Why Point #3 is stupid: The Capitals are five points out of a playoff spot and seven points out of the division lead and fifth spot in the East. They're 7-4-2 since Boudreau took over. They have this year beaten Ottawa and Detroit, in Ottawa and Detroit, when each team was the best in the league.

Point #4: The Caps don't have enough young talent/enough depth. Let’s face it, with Ovechkin in their lineup, the Capitals have shown no signs of being a playoff team...There are no guarantees re-signing Ovechkin will make the Capitals a successful franchise. In fact, if history has taught us anything, moving a young star just might be the best medicine for a struggling team...[discussion of Lindros trade]

Why Point #4 is stupid: No young talent? No depth on the team or in the farm system? Alexander Semin, Shaone Morrison, Boyd Gordon, Matt Pettinger, Nicklas Backstrom, Mike Green, Jeff Schultz, Karl Alzner, Josh Godfrey, Semen Varlamov, Michael Neuvirth, Chris Bourque, Francois Bouchard, Sasha Pokulok. Yeah, the Capitals need more young talent.

Point #5: The Capitals could get a haul similar to what the Nordiques got for Lindros. When the franchise was still located in Quebec, Eric Lindros put a gun to the team’s head, demanding a trade. The Nordiques considered a few options and ultimately traded Lindros for a package that included Peter Forsberg, Ron Hextall, Chris Simon, Mike Ricci, Kerry Huffman, Steve Duchesne, a first round draft pick and $15 million.

Why Point #5 is stupid: The Nordiques got six players for Lindros, $15 million and two first round picks. The six players were: a sure-fire Hall of Famer and probably the most dominant player in the league in his prime (Forsberg), a very good goalie (Hextall), a tough guy with some skill (Simon), a great defensive player with good offensive upside (Ricci), a solid defenseman (Huffman) and a great offensive defenseman (Duchesne).

Who even has that kind of talent in the NHL with the parity that exists? I'd say the best team in terms of young talent are Los Angeles and Pittsburgh. With that in mind I give you Mike Brophy's potential trade ideas:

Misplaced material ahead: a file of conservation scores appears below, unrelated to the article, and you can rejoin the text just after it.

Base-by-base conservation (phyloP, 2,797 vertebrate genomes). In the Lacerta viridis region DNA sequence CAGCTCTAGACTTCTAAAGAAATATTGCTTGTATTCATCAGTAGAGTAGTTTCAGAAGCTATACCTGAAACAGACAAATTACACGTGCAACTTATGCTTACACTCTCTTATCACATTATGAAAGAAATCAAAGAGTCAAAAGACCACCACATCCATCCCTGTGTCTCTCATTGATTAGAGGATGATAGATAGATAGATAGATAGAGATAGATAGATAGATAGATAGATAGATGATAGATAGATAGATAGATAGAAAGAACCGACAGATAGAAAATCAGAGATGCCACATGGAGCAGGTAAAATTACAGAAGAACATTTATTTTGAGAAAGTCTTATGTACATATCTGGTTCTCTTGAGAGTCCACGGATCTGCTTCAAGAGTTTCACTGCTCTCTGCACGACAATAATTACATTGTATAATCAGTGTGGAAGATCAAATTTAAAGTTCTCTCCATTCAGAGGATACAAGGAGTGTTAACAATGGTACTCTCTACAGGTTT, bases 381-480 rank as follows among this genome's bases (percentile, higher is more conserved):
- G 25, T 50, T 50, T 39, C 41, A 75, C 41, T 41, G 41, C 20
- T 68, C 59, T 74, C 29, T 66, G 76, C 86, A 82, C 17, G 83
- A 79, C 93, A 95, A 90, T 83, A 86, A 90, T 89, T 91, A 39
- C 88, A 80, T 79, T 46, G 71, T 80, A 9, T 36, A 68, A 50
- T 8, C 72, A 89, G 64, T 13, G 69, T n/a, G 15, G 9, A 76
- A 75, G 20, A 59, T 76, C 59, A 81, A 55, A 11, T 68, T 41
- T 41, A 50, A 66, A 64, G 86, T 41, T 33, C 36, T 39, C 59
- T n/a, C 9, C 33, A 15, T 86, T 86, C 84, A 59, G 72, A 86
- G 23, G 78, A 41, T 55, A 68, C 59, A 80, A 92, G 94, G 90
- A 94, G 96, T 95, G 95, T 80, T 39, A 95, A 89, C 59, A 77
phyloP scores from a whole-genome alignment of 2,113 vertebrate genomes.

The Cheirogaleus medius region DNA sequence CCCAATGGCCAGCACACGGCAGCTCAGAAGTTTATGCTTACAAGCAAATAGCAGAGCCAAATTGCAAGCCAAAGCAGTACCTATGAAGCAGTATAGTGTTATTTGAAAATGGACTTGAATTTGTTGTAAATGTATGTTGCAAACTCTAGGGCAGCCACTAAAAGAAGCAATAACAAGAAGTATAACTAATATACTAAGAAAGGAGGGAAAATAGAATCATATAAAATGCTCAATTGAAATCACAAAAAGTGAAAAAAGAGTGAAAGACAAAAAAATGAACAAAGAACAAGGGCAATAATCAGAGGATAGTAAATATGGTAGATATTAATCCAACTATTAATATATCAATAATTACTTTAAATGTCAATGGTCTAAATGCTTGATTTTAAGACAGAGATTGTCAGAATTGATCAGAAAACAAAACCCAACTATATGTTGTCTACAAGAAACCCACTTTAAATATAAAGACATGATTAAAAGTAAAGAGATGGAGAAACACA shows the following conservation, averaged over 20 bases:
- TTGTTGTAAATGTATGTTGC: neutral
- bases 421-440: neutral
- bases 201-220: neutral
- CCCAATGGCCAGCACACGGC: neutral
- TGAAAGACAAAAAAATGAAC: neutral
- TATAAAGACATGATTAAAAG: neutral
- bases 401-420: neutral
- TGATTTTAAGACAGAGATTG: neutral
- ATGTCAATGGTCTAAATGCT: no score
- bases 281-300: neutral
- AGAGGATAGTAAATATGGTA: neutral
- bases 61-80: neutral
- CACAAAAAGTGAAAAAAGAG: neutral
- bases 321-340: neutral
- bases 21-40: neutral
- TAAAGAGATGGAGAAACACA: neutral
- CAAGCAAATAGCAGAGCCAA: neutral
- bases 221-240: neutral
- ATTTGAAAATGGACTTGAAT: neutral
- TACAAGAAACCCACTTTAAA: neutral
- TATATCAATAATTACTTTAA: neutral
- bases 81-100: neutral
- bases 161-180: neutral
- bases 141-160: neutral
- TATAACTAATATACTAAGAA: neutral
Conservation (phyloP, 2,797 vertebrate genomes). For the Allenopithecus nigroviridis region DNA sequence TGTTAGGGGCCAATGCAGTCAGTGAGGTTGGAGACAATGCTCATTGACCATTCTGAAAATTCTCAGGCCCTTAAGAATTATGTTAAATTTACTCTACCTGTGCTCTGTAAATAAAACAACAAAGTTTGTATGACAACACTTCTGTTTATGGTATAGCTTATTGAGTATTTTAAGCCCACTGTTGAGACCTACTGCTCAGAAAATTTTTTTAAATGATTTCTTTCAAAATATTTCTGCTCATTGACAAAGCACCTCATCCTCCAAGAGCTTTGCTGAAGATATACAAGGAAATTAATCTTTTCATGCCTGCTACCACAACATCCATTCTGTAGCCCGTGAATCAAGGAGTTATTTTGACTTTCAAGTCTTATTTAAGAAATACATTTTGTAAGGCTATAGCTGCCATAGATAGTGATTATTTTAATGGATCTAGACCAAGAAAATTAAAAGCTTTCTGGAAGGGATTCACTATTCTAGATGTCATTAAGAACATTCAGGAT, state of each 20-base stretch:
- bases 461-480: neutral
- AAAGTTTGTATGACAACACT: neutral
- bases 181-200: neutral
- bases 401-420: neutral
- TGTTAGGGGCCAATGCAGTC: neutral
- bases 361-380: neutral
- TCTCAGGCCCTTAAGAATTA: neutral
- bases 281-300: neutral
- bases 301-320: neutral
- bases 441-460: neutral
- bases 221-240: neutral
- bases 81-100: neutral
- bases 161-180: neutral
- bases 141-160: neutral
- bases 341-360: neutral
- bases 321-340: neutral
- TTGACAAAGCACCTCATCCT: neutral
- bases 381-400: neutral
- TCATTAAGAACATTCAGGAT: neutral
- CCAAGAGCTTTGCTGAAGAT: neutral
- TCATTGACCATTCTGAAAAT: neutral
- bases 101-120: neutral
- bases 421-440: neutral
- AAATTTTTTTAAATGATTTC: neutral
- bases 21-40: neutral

Ovechkin to Los Angeles for Kopitar (Forsberg), Johnathon Bernier (Hextall), Jack Johnson and Brad Stuart (Huffman and Duchesne), Alexander Frolov (Ricci) and...someone else who's analogous to Simon. Oh yeah, and $15 million dollars, adjusted upwards for twenty years of inflation. And two first round draft picks.

Ovechkin to Pittsburgh for Malkin (Forsberg), Fleury (Hextall), Staal (Ricci), Orpik and Gonchar (Huffman and Duchesne), and again someone unknown who's analogous to Simon. Oh yeah, and $15 million dollars, adjusted upwards for twenty years of inflation. And two first round draft picks.

What do you think, guys? Would Pittsburgh or L.A. go for it? I bet they would! Because handing over money and cost-controlled skilled youngsters is a formula for success in the salary cap era of the NHL! Oh, wait....

Plus, I still don't think either of those trades would be as good as what Quebec got for Lindros.

Point #6: It would be a good idea for the Capitals. [whole article]

Why Point #6 is stupid: Washington's fans are already skeptical of management's commitment to win and whether the Capitals can achieve success and trading Ovechkin could deal a blow to the fan base that it may never recover from.

Conclusion: This article is stupid and Mike Brophy probably knows it. But it's getting people to talk about it, write about it, and visit The Hockey News website.

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Caps Fall in Shootout

Capitals 3, Red Wings 4 (SO)

Behind a strong game from Olaf Kolzig and a late goal from Alexander Semin the Capitals were able to pick a point against the best team in the NHL, in the league's toughest building to play in.

There might be a natural inclination to feel like last night's game was a loss since the the Red Wings picked up two point with their shootout victory, but it was a tie. That the Capitals couldn't pick up the extra point in the shootout is too bad, but the actual hockey game was a tie. And a tie is a good thing on the road, especially against a team like Detroit.

What the Capitals are starting to show at this point is consistency. Early in the season they showed, at times, what a good team they could be - winning their first two games of the season handily, beating Toronto 7-1, in Toronto, and taking a win from the Senators, in Ottawa, when the team was at its hottest. Despite their flashes of brilliance the team wasn't able to play well night in and night out and in fact had trouble even putting together solid efforts in consecutive games. I think that the fact that the Capitals have been playing more consistently is in large part due to Boudreau's attitude. The fact that he doesn't accept moral victories against any opponent, holds players accountable and wants the team to play aggressive hockey because he knows they can is key because it's going to help prevent the team from falling into lengthy losing streaks. Even the best teams are going to lose games. It's the ability to come back the next night, play hard again and avoid hanging your head that lets teams pick up point on a consistent basis and builds a winner.